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Following yesterday's news that the Danish authorities had deprived Brit expats of their favourite yeast-based nourishment, the country's London embassy has seen fit to clarify the position vis-à-vis Marmite. According to this official statement, neither Marmite nor its Oz rival Vegemite are banned in Denmark, because they've …
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.. because its the foulest smear on the planet. Distilled from engine oil drained from a million mile truck
gives it character!
Marmite is a crime against humanity.
I for one am emigrating to Denmark.
Now we're talking.
The eugenics advocate in me wants to be thankful that this aberrant portion of the gene pool is autonomously volunteering to be removed.
Just remember...there is no Lifeguard at the Gene Pool.
I thought they just scraped it from the bottom of the barrel and put it in jars?
... let me say - I should be so lucky!
Paying Australian specialty-shop prices for Brit-Mite* is no fun at all!
(*it has to be relabelled due to Marmite already being a thing here, it's another yeast extract spread but it's just not the same)
I've seen it lablled as "Our Mate" and it's not that expensive at farmer hating Coles supermarkets, although not all Coles. A bit more expensive that vegemite of the 125g size but damn tastier.
Perhaps an alliance between Tesco and Marmite...
All they are saying is that Marmite is claiming that it has added vitamins. It is claiming to have health benefits. Anything that says it has health benefits is claiming to be medicinal, therefore it has to be approved by their department that deals with medicines.
Since Marmite has not applied for approval, the sale of Marmite has not been approved. Therefore, it is not allowed to sell Marmite.
That was not so difficult, was it?
Yeeeess we get all that, but you're missing a huge opportunity for self-righteous Daily Fail style jingoistic ranting!
MY MATE! MARMITE! Shall be the battlecry!
It's a brave move from the Danes - what are they going to do - throw Lego at us? ;-)
*Fetches more buckets*
It may be the food industry's counterpart to Agent Orange [use industrial waste and repackage it], but the sanity of the principle of "everything which has not been allowed by a committee of government cave dwellers is forbidden" eludes me.
Also, In Soviet Russia, Marmite eats you!
and claiming health benefits, are not necessarily the same thing.
Vitamin and health concerns aside, Marmite is the finest spread available to top one's toast with, and the Danes are missing out. More fool them.
Meanwhile quack-medicine and alt-med goes from strength to strength.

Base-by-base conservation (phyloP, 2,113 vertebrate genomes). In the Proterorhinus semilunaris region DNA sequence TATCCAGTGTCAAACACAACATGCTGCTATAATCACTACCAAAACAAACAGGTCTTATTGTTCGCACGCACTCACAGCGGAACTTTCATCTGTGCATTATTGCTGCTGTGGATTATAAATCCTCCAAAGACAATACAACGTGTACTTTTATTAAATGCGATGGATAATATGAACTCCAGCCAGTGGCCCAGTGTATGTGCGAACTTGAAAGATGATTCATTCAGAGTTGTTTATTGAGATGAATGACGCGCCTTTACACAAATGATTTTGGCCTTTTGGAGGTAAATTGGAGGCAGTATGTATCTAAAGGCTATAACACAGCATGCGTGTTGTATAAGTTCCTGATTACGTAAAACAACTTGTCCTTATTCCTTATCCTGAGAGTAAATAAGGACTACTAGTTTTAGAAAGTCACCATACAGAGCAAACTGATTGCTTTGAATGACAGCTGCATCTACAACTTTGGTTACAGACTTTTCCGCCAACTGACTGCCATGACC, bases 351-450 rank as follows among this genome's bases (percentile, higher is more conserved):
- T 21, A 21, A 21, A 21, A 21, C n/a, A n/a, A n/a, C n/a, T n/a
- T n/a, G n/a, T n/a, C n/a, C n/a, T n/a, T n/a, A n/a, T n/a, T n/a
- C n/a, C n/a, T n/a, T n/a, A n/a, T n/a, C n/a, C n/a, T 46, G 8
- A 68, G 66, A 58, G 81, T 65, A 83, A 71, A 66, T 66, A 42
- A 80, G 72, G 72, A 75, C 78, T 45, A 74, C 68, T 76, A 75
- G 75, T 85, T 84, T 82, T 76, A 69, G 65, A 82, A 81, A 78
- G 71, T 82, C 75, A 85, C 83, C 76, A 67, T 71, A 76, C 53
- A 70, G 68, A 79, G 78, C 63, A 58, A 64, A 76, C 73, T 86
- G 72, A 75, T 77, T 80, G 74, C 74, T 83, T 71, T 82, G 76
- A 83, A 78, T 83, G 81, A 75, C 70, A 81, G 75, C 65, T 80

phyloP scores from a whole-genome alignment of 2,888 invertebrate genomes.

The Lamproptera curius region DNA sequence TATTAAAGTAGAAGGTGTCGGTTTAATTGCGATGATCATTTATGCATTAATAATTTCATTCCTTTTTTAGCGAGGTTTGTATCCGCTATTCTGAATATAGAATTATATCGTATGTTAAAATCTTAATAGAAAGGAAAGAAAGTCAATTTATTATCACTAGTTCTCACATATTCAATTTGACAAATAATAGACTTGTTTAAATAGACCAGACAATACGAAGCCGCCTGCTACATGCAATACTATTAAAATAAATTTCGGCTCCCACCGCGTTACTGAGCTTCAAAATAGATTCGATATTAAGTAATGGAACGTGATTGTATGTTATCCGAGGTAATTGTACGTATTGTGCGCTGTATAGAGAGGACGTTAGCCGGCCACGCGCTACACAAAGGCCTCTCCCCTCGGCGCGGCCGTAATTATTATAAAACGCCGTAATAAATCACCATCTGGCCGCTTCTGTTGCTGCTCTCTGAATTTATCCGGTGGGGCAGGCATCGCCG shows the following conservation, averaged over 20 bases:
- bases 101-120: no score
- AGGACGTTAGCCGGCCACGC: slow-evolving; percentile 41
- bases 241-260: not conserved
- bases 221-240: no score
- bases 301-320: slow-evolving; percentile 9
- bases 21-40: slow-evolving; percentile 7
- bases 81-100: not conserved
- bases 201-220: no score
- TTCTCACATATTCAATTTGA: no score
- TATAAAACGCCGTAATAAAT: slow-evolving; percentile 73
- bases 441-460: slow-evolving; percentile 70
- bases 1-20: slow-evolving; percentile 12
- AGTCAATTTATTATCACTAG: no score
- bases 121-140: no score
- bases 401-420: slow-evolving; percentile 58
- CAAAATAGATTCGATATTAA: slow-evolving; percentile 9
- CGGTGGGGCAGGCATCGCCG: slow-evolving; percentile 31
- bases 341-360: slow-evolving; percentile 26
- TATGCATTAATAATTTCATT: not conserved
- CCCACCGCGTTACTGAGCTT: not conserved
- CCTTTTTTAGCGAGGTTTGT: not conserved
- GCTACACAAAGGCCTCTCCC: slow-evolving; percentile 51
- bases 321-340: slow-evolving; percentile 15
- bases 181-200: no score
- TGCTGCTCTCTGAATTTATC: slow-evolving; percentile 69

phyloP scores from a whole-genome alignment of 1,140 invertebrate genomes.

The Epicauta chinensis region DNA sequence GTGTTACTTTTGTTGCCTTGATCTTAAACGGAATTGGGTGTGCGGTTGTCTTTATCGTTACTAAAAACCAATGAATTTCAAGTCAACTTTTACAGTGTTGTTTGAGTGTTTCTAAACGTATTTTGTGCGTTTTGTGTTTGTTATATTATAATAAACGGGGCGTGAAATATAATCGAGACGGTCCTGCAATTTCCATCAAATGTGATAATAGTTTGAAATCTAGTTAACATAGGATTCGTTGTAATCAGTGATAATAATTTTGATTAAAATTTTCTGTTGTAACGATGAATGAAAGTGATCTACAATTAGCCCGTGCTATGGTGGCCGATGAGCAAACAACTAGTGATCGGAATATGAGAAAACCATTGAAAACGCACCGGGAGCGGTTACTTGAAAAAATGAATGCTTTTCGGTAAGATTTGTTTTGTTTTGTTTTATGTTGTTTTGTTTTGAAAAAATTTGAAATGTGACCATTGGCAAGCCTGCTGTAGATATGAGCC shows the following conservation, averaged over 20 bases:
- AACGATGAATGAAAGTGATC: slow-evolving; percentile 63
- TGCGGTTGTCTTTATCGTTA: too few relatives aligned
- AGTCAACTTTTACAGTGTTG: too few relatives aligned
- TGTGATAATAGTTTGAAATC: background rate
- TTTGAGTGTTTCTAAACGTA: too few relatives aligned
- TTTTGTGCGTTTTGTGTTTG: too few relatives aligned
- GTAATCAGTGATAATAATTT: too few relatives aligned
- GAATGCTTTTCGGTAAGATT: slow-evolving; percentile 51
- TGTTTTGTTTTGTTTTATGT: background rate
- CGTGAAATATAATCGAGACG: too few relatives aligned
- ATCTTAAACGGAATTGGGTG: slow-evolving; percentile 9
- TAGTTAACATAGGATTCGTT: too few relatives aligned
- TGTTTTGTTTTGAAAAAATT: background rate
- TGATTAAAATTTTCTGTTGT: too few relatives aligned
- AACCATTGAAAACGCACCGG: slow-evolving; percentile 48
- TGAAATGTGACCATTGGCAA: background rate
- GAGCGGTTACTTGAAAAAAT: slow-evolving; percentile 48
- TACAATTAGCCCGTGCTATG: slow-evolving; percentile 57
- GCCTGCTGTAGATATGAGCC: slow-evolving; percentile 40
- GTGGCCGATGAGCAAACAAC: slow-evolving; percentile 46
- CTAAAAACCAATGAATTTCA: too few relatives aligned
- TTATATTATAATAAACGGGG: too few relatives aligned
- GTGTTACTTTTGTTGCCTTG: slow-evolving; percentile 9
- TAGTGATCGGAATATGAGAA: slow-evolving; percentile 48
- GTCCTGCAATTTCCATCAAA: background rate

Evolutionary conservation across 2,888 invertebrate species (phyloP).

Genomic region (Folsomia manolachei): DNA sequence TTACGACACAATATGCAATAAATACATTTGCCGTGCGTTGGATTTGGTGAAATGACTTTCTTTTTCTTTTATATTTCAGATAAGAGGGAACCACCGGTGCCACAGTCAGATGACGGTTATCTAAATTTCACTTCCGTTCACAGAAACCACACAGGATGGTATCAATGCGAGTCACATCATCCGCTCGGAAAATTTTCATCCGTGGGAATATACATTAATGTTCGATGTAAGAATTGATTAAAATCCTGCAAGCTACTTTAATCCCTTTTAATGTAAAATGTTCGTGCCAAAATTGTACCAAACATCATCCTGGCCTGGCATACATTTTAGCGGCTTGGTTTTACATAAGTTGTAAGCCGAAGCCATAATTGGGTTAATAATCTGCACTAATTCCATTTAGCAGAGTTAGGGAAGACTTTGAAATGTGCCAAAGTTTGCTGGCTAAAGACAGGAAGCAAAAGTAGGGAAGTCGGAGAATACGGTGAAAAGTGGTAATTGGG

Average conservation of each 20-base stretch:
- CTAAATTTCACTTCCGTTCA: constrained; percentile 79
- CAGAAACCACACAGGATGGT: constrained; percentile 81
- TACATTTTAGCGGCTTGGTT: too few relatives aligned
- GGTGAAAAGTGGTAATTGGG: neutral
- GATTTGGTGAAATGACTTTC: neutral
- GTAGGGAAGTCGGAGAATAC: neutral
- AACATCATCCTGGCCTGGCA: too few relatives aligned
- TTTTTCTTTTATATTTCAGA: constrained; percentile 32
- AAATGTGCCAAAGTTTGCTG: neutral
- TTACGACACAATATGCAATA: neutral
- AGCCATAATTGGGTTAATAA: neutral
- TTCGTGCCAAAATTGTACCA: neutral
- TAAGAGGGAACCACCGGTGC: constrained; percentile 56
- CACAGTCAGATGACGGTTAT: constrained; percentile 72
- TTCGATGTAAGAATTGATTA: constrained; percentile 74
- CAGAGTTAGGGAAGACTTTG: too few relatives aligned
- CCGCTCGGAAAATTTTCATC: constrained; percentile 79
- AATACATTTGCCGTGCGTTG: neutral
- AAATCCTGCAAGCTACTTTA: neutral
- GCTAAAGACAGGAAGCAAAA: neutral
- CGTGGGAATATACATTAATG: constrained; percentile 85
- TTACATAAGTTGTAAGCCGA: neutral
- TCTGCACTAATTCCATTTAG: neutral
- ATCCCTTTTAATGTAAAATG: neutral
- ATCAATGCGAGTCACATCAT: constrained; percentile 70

Health food shops flipped their wigs when the EU implemented a food supplements directive. The reason for their ire? That supplements had to scientifically prove they were safe in order to be approved products.
It's better than nothing but doesn't go anywhere close to far enough IMO. Stuff like homeopathy may be safe but it's also utterly useless. And it seems that chinese medicine stores are setting up shop in virtually every shopping centre these days with signs promoting various bogus treatments. Where is the regulation for this?
Well, the health food shops flipped their wigs because of the cost of testing - what did you expect, they are businesses after all. By many measures fashion and homoeopathy are both useless, are you going to call for fashion to be made illegal? Chinese medicine stores are exactly that and I'll bet you they could rustle up a heck of a lot of first class research to show that their medicines work. All you would have to argue with is percentages.
Phooey - laws are for real problems.
It's quite simple, if you manufacture a product that claims medicinal properties then the burden of proof should be on you to prove your claims and to prove the product works. Given that Holland and Barrett is packed with supplements, herbs and vitamins which didn't fall foul of this regulation, I'd say it was a fuss about nothing.
I don't even know where to start with your comparison between fashion and chinese medicine and homeopathy. The consequences of wearing flares are slightly less dire than eschewing a proper evidence based medical treatment for quackery. The rules that require supplements prove themselves safe should also be required to prove themselves efficacious beyond placebo and those rules should apply whether we're talking chinese medicine, herbal supplements, vitamins or anything else of that nature.
Holland & Barrett campaigned against the EU directive -"They're perfectly safe and they've been on sale for decades" -Peter Aldiss, managing director of Holland and Barrett - but didn't succeed in stopping it . So, business is business, I presume they had to comply.
That doesn't make it a particularly useful law though.
By that logic all food has health benefits. Were I not to eat any my health would suffer. So all food is medical then ?